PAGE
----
I lock myself in my kitchen (even though it is an open kitchen), and for two hours I get to know the characteristics and personalities of the likes of white onions, shallots, fennel bulbs, long bulk carrots, cantaloupes, and navel oranges. I chop, and chop, and chop until my back hurts and my knives are dull. My job is to teach myself, by shear will and practice, how to mince, dice, julienne, and brunoise all of these vegetables. It is time.
My goal is to figure out different approaches, like pulling through the length of my Chef's knife blade when mincing onions, rather than just pushing down on the bulb with my Santoku. Or to finally create a consistent 1/8 inch brunoise out of a carrot, and dice a melon into the same size pieces as The Owner and Chef M did this past weekend for the Escolar crudo.
I became insecure about my knife skills on the first day at The Restaurant, when I butcher a red onion unrecognizable. They are in shapes that not even a Geometry major could attempt to describe. I obviously am also using the wrong technique to cut the onion, as well, hence the abiding scar on the tip of my ring finger from a battle with a peach pit and my paring knife.
You would think after a couple of weeks I would catch on. But even this past weekend, I am mincing chives for The Sous and The Head Chef, and The Sous looks at my knife work and says, "Stage. What are you doing? Is this your first day of school"? I whine, telling him that my fingers are curled, and he retaliates by reminding me that my knuckles are not resting on my blade like he showed me that very first day, and that puts me at risk of cutting myself (which we know I do), even when my fingers are curled. I have to admit, having that security of your knuckles on the blade helps me to guide my knife where it needs to go, with both hands, not just one. I also hate to admit that it helps me with the consistency of the chop because I know exactly where the knife is going. I see that I am not going to win this battle.
He also explains to me that I have to be methodical in my cutting technique. Cutting chives, for example, is a rhythm, like the breaths and strokes of a swimmer. Each time your blade finishes swooshing through the chives you have given it, you then re-adjust your hands, so that you can cut more of those chives in that same rhythm, using that same technique, and having those same knuckles on your left hand gently resting on your blade.
The same goes for a brunoise, or a dice. You square your produce off, be it a melon or a carrot, cut that shape into planks, cut the planks into sticks (julienne), and then rotate the sticks so that you can create a fine dice (brunoise). Just as consistent as those long crawl strokes of a swimmer.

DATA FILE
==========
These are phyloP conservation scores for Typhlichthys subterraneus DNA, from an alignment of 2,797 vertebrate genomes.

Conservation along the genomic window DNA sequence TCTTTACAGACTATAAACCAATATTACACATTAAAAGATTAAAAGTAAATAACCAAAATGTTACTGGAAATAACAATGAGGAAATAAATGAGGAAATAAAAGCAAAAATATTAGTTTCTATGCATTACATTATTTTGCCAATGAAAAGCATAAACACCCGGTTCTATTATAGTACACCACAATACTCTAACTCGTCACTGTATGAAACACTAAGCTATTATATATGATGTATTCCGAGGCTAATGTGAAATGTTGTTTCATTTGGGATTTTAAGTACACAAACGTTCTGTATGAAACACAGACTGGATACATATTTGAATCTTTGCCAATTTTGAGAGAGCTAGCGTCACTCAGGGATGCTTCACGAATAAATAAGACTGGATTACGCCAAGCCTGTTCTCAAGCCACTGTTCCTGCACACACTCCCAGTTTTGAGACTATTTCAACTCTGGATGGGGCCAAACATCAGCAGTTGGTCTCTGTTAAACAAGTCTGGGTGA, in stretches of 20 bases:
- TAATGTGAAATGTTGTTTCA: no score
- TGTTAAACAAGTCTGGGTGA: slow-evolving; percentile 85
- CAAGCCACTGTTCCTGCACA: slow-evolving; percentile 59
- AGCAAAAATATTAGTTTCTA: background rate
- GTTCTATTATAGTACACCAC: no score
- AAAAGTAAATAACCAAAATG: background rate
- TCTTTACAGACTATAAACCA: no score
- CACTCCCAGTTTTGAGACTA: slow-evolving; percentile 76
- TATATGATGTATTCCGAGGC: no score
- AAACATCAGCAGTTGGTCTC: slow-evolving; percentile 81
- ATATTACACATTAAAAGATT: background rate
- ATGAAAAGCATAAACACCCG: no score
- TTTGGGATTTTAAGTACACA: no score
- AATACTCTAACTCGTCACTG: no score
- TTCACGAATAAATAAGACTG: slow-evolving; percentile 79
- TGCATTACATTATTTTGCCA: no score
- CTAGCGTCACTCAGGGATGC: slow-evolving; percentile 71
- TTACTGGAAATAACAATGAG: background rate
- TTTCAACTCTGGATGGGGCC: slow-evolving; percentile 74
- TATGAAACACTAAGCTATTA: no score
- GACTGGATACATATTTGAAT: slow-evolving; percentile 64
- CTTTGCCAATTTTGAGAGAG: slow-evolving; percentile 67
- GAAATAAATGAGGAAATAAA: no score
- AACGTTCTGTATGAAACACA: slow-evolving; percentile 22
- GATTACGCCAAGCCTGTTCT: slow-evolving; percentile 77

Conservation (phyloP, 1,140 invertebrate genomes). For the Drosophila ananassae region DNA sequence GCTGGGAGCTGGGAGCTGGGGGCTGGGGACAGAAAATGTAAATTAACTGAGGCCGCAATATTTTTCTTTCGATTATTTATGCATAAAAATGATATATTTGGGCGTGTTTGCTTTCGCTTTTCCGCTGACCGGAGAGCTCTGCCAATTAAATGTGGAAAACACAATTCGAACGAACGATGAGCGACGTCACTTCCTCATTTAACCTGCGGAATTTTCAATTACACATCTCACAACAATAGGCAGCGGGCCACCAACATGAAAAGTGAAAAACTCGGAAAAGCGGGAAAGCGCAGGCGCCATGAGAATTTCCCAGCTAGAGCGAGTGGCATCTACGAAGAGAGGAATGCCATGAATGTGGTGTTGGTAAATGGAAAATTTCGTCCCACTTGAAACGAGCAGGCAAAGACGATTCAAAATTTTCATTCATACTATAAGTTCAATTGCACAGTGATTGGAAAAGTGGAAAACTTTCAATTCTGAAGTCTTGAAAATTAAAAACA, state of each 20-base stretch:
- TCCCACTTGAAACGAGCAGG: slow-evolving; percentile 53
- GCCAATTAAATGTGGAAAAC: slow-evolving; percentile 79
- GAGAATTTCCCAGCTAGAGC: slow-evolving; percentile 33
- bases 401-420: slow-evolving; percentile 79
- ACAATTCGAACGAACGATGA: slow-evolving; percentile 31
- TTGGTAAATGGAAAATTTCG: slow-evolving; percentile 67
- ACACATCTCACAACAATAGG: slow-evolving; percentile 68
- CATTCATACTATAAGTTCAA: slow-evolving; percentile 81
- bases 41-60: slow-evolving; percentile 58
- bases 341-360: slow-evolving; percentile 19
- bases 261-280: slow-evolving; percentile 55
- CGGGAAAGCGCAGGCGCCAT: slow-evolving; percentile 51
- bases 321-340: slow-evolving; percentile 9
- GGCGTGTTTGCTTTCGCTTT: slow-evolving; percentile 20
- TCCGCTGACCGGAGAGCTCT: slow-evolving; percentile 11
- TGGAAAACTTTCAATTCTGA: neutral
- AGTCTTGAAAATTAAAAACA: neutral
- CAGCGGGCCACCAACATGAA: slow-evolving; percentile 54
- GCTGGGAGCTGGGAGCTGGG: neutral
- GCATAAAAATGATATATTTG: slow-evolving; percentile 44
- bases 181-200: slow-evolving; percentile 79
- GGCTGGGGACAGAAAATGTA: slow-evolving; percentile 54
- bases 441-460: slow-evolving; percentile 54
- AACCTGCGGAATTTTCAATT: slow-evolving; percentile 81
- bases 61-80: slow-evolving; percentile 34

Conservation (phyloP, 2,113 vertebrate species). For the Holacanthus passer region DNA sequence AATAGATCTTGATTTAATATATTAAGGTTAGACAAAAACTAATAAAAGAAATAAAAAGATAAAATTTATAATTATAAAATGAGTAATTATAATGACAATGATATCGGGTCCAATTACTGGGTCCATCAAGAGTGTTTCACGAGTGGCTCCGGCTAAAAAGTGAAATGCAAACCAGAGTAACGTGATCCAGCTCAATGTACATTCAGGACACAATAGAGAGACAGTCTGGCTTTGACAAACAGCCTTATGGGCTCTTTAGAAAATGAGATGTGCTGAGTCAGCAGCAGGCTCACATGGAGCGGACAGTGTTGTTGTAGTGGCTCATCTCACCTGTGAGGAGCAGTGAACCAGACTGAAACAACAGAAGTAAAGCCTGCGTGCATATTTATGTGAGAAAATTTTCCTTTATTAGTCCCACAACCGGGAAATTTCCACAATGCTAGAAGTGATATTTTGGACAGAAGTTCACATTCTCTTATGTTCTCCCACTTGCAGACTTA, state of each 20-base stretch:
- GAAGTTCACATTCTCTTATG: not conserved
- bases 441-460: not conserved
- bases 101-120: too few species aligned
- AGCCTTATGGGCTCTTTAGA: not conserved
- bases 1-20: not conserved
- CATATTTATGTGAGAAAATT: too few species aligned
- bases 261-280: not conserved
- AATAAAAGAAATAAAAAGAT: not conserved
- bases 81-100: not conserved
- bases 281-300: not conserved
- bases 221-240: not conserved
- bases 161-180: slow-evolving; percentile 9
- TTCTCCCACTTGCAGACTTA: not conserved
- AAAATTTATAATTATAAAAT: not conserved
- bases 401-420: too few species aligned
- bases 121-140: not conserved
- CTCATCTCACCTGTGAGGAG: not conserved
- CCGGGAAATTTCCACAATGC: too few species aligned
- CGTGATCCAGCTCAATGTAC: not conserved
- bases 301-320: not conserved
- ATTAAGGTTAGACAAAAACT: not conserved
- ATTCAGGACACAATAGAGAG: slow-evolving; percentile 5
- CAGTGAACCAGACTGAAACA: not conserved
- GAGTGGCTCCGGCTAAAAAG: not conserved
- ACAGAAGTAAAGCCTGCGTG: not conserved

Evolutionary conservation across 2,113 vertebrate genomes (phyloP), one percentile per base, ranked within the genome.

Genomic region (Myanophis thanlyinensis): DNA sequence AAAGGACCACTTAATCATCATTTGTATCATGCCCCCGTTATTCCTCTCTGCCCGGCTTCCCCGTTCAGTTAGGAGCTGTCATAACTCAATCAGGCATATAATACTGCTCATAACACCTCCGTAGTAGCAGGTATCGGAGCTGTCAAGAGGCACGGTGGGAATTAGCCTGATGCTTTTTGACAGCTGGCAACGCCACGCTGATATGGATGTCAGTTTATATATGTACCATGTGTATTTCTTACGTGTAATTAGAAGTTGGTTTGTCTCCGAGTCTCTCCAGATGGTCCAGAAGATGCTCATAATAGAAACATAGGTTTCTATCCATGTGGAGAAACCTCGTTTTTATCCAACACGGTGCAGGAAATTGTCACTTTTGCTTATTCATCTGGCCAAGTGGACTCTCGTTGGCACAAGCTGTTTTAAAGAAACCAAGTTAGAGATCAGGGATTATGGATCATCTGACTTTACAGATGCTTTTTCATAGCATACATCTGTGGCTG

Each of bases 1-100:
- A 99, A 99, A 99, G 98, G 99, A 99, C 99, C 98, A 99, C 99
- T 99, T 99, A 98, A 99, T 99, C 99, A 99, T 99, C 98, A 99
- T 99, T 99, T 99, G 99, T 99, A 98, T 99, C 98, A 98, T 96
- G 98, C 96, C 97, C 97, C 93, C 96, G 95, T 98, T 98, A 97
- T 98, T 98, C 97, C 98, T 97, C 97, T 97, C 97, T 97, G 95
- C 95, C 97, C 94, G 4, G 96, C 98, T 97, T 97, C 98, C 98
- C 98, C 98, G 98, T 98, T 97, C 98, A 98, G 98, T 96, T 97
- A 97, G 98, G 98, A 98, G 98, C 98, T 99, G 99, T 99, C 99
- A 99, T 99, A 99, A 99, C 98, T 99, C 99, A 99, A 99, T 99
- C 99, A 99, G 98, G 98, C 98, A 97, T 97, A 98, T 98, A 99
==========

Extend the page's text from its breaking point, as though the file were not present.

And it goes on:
I also learn this past weekend that when you mince parsley, you pick the leaves all off of the hard stems (which I would have never done before). Then, you take a bunch of the large dark green leaves and bunch them up into a small ball in your fingers. Then you chiffonade the parsley so that it creates small, fluffy ribbons. Once you are done chiffonading all of the parsley, then you go back and run your knife over the parsley so that it turns into tiny confetti. It is much easier than just running your knife all over the cutting board trying to find the miscellaneous pieces of parsley that you didn't get the first time around. I have been chasing damn flat-leaf parsley around my freaking cutting board for the majority of my cooking life.
I also have to work on efficiency in my knife work tasks. Last weekend, I was supreming three oranges and two grapefruits for The Owner, yet, I was just working on one piece at a time. The Sous points out that he would take those five pieces of citrus, and cut each of the fruit's tops and bottoms off, all at once, then cut around each one, back to back, and then work on supreming them individually.
So, after being cooped up in my house for two hours on one of the most beautiful Summer days Seattle has given us, and knowing I could have been laying out on Lake Washington listening to the clinking of sailboat masts in the wind, and reading some of my new A-16 cookbook, I felt pleased with my attempt at anal retentive, and methodical chopping skills.
From far away, like an impressionistic Monet painting, the mise en place came together, and I could have been mistaken for Eric Ripert. But up close, there were inconsistencies which I will one day improve. I just have many, many, many more hours of homework ahead of me with those pesky vegetables, and my knives. Sharpened like a razor blade, of course.